Bachmann was born on 25 June 1926 in Klagenfurt, Austria, the daughter of a headmaster. She studied at several universities before, in 1949, finishing her doctorate on the philosophy of Martin Heidegger at Vienna university. She worked for the Allied radio stations, which also produced her first radio dramas, and she became involved with a literary circle known as Gruppe 47, which included Hans Weigel, Heinrich Böll, and Günter Grass among its members.
In 1953, Bachmann moved to Rome, where she developed her literary work, with poems initially, successfully publishing Gestundete Zeit (Deferred Time) and Anrufung des Großen Bären (Invocation of the Great Bear). In 1958 she started a relationship with the Swiss writer and architect, Max Frisch, and consequently moved to Zurich. The relationship lasted only until 1962, and the break-up caused Bachmann much distress. She spent a year in Berlin before returning to Rome.
Bachmann also wrote essays, short stories and opera libretti, the latter in collaboration with Hans Werner Henze (Der Prinz von Homburg in 1960, and Der junge Lord in 1965). In 1971, she published her only novel, Malina. One night, in September 1973, she was seriously injured by a fire which occurred in her bedroom, and was taken to hospital. She died a few weeks later, possibly because the doctors that treated her had been unaware of her barbiturate addiction.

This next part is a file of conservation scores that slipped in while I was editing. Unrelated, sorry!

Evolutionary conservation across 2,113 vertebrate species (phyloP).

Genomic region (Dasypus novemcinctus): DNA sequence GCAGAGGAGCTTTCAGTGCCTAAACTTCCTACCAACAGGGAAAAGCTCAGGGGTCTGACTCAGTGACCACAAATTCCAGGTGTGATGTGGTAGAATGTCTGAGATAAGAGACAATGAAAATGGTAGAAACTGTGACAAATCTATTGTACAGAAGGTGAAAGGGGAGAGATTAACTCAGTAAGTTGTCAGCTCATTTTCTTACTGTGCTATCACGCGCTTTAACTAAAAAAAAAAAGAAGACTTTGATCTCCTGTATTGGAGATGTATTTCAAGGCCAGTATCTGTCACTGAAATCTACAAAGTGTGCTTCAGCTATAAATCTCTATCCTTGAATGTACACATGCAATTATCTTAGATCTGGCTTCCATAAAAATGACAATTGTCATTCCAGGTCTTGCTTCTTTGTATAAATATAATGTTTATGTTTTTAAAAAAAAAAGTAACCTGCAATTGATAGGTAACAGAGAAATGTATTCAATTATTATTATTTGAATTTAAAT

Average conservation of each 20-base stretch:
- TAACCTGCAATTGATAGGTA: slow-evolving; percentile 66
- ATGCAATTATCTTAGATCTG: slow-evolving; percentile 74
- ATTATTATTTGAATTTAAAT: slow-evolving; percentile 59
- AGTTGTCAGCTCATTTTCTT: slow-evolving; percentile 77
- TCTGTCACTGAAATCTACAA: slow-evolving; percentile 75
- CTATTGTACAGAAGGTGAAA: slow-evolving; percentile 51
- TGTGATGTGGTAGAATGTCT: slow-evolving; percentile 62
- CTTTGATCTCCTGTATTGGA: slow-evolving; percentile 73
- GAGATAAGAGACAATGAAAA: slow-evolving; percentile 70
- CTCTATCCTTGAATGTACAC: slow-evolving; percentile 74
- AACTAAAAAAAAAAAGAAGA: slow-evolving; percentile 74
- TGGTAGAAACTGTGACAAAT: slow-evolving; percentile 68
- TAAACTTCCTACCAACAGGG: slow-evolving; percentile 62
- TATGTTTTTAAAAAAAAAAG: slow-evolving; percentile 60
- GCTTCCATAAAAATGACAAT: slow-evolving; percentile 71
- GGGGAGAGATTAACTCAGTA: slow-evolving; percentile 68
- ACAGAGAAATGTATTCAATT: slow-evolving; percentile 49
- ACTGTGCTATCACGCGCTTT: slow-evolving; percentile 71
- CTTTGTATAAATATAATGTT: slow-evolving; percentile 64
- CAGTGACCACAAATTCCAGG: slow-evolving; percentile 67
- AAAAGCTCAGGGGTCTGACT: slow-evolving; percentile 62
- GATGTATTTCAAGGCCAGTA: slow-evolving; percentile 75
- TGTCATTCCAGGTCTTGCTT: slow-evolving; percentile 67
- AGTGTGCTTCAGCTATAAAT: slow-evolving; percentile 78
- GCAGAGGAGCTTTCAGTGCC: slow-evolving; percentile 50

According to the Literary Encyclopedia, ‘Ingeborg Bachmann has been recognized as one of post-1945 German literature’s most important writers at least since 1954, when she was featured on the cover of West Germany’s prominent news magazine, Der Spiegel. Der Spiegel acclaimed Bachmann’s poetry a “stenograph of its time”, treating her poems as a turning point in post-war writing, a signal that German literature had overcome the Nazi past and resumed its proper place on the stage of world literature.’ Further information can be found at Wikipedia (more details in the German language entry), The Poetry Foundation, Institute of Modern Languages Research, or About Vienna.
There is no evidence that Bachmann was a diarist, but, in 2011, Seagull Books (University of Chicago Press) published a small book called War Diary with a few pages of a diary she kept in 1944 -1945, more in odd notes than a day-to-day form. Most of the book is taken up with letters written to her by a British officer, Jack Hamesh. According to the publisher, ‘War Diary provides unusual insight into the formation of Bachmann as a writer and will be cherished by the many fans of her work. But it is also a poignant glimpse into life in Austria in the immediate aftermath of the war.’ A review can be read at The Quarterly Conversation, which concludes with this comment: ‘It is somewhat curious that this and other juvenilia, such as the Letters to Felician, have been translated into English while so much of her critical writing remains unavailable.’
Here though are a couple of extracts (among the only ones which are actually dated) from the brief diary portion of the book.